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March 08, 2012 - Image 5

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The Michigan Daily - michiganclaily.com

Thursday, March 8, 2012 - 5A

The Michigan Daily - michigandailycomThursday, March 8, 2012 - 5A

PROPOSAL 2
From Page 1A
Supreme Court upheld the Univer-
sity's admissions policy that con-
sidered race in the holistic review
of an applicant. Rather, the case
examined whether an applicant's
presentation of his or her racial
background can be considered in
their application.
Rosenbaum said the execution
of Proposal2 in Michigan is a form
of inequity, and the case was mon-
umental as a civil rights hearing.
"In 2012, the way to discrimi-
nate is to take off the table racial
topics," Rosenbaum said. "It's to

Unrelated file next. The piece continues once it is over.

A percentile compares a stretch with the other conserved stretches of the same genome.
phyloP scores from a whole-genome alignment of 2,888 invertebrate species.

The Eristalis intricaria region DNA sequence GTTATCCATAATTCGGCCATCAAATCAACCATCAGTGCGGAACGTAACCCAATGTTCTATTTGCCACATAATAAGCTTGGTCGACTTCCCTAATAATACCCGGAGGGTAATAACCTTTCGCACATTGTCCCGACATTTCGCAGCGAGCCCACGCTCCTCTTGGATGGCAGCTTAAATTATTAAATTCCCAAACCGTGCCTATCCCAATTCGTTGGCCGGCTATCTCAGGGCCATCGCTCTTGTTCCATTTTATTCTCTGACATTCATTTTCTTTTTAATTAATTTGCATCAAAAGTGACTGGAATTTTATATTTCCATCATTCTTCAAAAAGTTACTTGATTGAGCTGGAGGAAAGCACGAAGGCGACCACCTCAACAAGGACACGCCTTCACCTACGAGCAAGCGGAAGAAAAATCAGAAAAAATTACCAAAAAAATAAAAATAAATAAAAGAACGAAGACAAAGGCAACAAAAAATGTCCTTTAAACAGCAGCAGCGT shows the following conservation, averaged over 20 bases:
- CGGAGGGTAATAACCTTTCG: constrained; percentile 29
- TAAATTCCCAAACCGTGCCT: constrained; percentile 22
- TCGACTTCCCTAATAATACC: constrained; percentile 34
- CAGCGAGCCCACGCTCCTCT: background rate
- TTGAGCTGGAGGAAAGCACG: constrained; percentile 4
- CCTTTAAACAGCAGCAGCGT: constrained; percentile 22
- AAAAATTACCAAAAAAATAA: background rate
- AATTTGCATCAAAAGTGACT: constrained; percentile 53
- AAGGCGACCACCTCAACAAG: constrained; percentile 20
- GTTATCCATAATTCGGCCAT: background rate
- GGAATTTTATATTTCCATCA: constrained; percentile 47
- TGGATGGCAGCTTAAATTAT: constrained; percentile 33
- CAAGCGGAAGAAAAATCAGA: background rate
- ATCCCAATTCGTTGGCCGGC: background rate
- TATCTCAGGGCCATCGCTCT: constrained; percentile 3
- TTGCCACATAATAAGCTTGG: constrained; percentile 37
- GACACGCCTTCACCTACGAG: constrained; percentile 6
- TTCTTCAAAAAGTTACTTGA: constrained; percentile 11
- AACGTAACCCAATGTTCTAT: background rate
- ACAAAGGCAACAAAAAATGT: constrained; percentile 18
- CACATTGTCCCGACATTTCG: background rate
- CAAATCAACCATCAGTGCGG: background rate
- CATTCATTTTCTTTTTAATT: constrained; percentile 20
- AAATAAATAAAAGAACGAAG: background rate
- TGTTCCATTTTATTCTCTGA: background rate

say we cannot have advocacy -
pro or con - about racial topics."
BAMN national coordinator
Donna Stern said in a press release
yesterday that the consequences
of Proposal 2 are profound for
racial minorities in Michigan.
"Prop 2 has already sharply
reduced opportunities for tal-
ented young black, Latino and
Native-American students to
become doctors, lawyers, engi-
neers, professors and other lead-

ers," Stern said in the release. "It
is leading to a new form of Jim
Crow - separate and unequal -
in our nation."
African-American enrollment
at the University has decreased
by 15 percent from 2006 to 2010.
Enrollment in the University Law
School has declined by 28 percent,
according to the release.
Reverend Wendell Anthony,
president of the NAACP's Detroit
branch, said, in the BAMN press
release that the current stance on
race in the admissions process is
detrimental to the state's higher
education system.
"Proposal 2 treats those who
value equal opportunity unfairly,
diminishing the quality of our sys-